Even if you’re near an accessible public transit station, you’ll have to find another one that’s close to your destination, and from there you’ll have to actually get to your destination. Considering the many impediments to public transit for those with disabilities, a minibus may be a better option. 

A wheel chair ramp on a minibus

National Charter Bus offers ADA-approved accessible buses with wheelchair lifts, railings along stairs and in restrooms, and storage space for mobility aids. If you live with a chronic illness or chronic pain, you can also take advantage of plush, reclining seats and climate control to help you stay comfortable. When it’s time to disembark, your driver can drop you off right in front of an accessible entrance to your destination so you don’t have to travel as far. 

4. When you’re on a tight schedule

In theory, the bus that takes me to work each morning arrives at 8:31 a.m. In practice, the bus generally arrives sometime between 8:33 and 8:38. At the train station, I then wait anywhere from 1 minute to 10 minutes for the next train—assuming nothing has gone wrong on any track so I don’t end up waiting for 20 or 30 minutes. 

If you’re traveling by yourself and not in a particular rush, this is just the reality of public transit. You adjust. But if you’ve got 22 kids with you and a dinner reservation at 6:30 that’ll be canceled if you’re late, it may not be so easy to adjust. Public transit is great for flexible schedules and quite unaccommodating for tight ones.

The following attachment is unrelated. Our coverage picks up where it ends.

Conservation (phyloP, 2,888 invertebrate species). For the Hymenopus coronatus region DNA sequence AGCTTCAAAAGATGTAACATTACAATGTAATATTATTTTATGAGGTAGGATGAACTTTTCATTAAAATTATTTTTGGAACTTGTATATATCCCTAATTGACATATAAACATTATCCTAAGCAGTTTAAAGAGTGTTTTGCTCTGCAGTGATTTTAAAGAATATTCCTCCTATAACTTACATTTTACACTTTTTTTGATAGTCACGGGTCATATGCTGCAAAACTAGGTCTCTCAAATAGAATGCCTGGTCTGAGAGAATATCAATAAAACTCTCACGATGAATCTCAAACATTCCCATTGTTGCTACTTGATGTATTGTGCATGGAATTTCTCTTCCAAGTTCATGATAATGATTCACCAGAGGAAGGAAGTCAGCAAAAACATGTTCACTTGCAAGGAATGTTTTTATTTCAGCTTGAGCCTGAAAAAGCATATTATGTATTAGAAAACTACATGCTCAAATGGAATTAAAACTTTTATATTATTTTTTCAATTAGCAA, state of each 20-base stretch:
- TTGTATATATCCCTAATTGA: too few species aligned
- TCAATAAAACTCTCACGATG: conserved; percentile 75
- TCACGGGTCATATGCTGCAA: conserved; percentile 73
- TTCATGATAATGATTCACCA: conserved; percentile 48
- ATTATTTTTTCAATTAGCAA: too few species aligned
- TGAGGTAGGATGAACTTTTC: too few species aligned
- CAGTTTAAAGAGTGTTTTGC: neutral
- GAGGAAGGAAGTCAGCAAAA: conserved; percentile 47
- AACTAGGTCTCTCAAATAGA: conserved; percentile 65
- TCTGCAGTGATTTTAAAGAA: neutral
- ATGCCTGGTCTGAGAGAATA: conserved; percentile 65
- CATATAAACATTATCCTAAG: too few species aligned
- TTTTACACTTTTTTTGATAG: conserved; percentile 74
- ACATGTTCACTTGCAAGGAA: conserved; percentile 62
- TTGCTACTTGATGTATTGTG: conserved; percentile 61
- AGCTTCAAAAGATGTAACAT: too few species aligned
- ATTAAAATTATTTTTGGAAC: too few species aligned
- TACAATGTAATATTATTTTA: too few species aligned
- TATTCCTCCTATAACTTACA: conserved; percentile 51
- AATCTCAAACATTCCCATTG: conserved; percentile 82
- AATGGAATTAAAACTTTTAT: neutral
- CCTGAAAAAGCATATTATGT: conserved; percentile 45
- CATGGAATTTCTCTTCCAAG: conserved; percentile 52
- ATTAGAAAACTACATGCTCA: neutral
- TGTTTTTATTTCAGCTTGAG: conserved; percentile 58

With a private minibus, you can set your own schedule. You want to be picked up at 4:30? Your driver will be waiting for you at your pick-up spot 15 minutes early. Get everyone on board and take off. No delays and no guessing when the next train will arrive. 

5. When you need to be comfortable 

Public transportation generally isn’t designed to be comfortable. It’s designed to fit a lot of people for a short time. Expect plastic seats with limited leg and elbow room on most trains and buses—and that’s if you manage to get a seat at all. This is fine if you’re an able-bodied person headed to work, but if you’re traveling with people who are ill or disabled, or if you’re going a long distance, it can quickly become uncomfortable. 

The interior of a minibus

On a minibus, you can request amenities like reclining seats, climate control that you can set to your preferred temperature, and storage space so you don’t have to keep belongings underneath or between your legs. You can also ask for amenities to keep you distracted from how long you’ve been on the road, like free WiFi that lets you stream YouTube videos on your phone or a flat-screen TV that lets your entire group watch a movie together. Spending more than an hour to an hour and a half on public transit is difficult, and a minibus can offer a far more comfortable alternative. 

Request a minibus if you think public transportation won’t meet your needs

Accessible public transportation is a great asset to a city (and basically every city needs more of it). Unfortunately, the reality of public transportation doesn’t always match up to the ideal. If you’re traveling with a group of independent, adventurous adults with flexible schedules to a city with adequate infrastructure, take public transit whenever you can. If that’s not the case, though, you can call National Charter Bus to ask for more information about a minibus. We’re available at 1-844-755-0510, and we’ll do whatever we can to make traveling fun and easy for your group.